Division of Forestry and Natural Resources
The Wildlife and Fisheries Resources Program at WVU is dedicated to developing the next generation of young fisheries and wildlife professionals. This program offers two levels of advanced degree with a Master of Science in Wildlife and Fisheries Resources and a Ph.D. in Forest Resources available. At the M.S. or Ph.D. level, students work closely with their faculty advisor and mentor to develop a unique research program that will prepare them for a career in this field. Students typically focus on either Wildlife OR Fisheries for these advanced degrees. Course work for these degrees varies depending upon the career goals of the student, past course history, and educational needs for the intended research project. New for 2011, we will require that all graduates will have completed necessary coursework to obtain professional certification as a biologist by The Wildlife Society OR The American Fisheries Society by the time of graduation.
My experience at WVU as a grad student from 2015-2017 was very positive. I found the program fairly robust and was able to complete a graduate certificate in GIS and Spatial analysis in addition to my M.SC. A definite bonus as my undergraduate school didn't provide exposure to GIS applications for resource Management. The faculty were fair and worked with... My experience at WVU as a grad student from 2015-2017 was very positive. I found the program fairly robust and was able to complete a graduate certificate in GIS and Spatial analysis in addition to my M.SC. A definite bonus as my undergraduate school didn't provide exposure to GIS applications for resource Management.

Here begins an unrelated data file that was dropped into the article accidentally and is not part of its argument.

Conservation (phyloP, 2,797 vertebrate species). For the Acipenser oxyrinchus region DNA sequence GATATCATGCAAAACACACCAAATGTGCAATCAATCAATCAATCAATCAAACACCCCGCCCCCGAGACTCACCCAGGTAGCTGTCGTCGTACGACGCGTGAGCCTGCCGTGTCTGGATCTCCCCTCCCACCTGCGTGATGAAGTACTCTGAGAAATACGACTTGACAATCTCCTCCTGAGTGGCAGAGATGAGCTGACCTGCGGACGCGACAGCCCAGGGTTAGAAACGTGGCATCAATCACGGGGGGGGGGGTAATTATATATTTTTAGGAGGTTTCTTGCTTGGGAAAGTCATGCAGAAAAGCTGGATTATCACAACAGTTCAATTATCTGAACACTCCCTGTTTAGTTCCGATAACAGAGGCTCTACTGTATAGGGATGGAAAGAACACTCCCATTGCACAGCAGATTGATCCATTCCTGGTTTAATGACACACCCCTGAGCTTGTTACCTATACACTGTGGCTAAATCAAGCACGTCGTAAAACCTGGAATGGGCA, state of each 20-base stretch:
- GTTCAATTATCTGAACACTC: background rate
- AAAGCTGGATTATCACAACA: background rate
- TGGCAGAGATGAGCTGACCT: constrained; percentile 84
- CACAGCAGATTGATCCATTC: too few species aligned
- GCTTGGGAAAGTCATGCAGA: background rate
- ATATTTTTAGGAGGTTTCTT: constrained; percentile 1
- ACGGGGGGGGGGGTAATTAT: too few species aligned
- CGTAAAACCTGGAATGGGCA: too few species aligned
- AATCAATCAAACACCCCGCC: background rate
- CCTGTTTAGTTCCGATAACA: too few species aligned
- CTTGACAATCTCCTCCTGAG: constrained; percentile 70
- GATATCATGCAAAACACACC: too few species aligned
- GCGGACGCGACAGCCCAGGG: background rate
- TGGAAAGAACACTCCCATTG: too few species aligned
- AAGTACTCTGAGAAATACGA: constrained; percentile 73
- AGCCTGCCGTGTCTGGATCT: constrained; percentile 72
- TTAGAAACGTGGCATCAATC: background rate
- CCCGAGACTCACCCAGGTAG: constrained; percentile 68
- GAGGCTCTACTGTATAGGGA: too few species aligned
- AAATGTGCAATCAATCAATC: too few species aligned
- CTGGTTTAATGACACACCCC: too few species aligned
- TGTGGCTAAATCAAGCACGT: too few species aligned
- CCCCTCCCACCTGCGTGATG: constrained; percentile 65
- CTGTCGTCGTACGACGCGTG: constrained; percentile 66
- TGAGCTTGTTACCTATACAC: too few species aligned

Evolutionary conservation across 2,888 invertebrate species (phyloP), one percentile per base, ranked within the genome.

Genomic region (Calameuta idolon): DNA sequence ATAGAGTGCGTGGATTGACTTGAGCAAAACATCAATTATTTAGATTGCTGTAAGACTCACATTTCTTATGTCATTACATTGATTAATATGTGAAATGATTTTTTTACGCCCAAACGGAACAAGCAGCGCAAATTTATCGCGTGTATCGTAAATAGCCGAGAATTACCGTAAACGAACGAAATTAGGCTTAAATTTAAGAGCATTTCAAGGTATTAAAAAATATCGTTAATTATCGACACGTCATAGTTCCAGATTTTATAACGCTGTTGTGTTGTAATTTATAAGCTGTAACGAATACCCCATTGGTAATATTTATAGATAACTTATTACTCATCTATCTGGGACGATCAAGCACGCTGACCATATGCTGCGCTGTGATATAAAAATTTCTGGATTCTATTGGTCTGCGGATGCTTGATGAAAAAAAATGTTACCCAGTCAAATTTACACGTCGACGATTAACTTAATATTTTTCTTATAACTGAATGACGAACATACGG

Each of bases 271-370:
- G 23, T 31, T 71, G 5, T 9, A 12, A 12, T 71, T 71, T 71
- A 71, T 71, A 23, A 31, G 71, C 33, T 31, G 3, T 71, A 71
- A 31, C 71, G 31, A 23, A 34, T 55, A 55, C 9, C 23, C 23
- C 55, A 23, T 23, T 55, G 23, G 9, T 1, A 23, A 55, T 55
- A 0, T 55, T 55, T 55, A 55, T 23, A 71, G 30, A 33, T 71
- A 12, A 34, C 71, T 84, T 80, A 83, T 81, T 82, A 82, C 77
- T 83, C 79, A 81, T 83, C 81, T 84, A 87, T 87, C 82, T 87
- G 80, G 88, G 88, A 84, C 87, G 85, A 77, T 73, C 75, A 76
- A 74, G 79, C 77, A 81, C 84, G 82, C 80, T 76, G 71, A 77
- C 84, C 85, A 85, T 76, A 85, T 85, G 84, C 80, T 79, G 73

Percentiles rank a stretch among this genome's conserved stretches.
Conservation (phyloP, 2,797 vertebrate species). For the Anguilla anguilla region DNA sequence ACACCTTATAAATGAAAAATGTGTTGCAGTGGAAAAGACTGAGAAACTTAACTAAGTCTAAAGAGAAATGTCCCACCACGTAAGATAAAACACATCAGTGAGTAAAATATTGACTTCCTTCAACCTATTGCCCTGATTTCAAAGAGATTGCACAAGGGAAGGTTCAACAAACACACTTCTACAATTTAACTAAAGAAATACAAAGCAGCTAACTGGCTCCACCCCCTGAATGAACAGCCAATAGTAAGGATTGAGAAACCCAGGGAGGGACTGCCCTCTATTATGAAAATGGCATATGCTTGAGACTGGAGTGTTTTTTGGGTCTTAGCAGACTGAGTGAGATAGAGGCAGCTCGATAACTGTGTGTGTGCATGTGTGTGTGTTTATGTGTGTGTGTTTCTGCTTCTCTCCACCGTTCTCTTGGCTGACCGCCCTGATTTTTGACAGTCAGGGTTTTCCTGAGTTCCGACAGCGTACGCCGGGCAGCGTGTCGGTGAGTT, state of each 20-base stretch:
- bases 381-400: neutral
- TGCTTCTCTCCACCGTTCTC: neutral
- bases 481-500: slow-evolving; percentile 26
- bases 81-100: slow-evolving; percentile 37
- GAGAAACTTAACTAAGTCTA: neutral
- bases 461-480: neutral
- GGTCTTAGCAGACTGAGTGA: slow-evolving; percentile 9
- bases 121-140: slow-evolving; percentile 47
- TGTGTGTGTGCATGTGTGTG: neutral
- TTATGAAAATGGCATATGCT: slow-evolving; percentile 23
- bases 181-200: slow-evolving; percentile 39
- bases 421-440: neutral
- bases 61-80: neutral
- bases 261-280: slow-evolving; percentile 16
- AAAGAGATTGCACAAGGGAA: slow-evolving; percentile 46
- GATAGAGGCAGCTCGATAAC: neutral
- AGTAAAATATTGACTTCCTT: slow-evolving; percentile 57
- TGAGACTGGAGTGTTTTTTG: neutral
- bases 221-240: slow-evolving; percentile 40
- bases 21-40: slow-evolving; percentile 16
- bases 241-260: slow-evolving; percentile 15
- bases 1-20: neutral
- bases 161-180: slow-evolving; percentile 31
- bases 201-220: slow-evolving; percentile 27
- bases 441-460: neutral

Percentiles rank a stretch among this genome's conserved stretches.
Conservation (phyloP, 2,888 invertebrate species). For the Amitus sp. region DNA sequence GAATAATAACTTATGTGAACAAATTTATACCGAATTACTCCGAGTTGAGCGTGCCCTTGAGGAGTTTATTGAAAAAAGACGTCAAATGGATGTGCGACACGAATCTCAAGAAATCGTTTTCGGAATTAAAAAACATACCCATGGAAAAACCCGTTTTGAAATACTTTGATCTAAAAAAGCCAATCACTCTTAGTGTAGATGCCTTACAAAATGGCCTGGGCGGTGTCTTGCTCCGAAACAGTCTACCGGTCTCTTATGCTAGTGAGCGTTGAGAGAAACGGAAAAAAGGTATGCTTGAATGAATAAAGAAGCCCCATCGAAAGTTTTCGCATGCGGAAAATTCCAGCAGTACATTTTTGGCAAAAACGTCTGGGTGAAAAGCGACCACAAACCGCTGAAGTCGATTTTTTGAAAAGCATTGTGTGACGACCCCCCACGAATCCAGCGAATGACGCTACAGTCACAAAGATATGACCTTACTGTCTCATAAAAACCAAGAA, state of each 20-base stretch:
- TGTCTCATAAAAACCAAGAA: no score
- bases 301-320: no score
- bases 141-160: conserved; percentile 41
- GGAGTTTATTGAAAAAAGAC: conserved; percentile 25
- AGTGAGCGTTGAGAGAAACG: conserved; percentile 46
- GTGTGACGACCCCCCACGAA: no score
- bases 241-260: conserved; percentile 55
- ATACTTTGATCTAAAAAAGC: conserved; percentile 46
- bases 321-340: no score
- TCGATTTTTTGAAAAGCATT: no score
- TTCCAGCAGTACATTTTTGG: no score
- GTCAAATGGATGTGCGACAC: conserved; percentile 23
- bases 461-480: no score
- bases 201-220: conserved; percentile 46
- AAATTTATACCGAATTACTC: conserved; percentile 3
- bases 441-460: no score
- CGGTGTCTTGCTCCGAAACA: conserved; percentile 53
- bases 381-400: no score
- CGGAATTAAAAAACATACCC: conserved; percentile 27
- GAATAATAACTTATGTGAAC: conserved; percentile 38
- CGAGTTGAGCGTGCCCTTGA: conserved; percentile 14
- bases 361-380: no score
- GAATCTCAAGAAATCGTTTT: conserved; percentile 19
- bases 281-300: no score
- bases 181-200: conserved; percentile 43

The faculty were fair and worked with students to balance their scholastic and research commitments. My advisor Jim Anderson was hands off in a good way for me. He allowed me to pursue my project on my own and left it up to me to initiate check-ins and seek resources. He also took me on with no funding and allowed me to create my own project, helped me find funding, and placed me as a TA in a separate department to make sure I was financially supported. He also supported me to attend conferences both internationally and nationally. This mentorship worked well for me and I loved having Jim as an advisor.
My favorite thing about the program was my cohort. We had a great group dynamic and among the wildlife, fisheries, and forestry grad students. There was no competitive nature among us and we supported each other through coursework, assisted on each others' research, and spent a lot of time together socially. The school has a chapter for the Wildlife Society, American Fisheries, and Society for Conservation Biology which were open for both undergrad and graduate students alike to participate in.
Overall I felt that the courses I took supported me in my professional career and I have built a strong network through my time and experience with the WVU Wildlife and Fisheries Resources Department.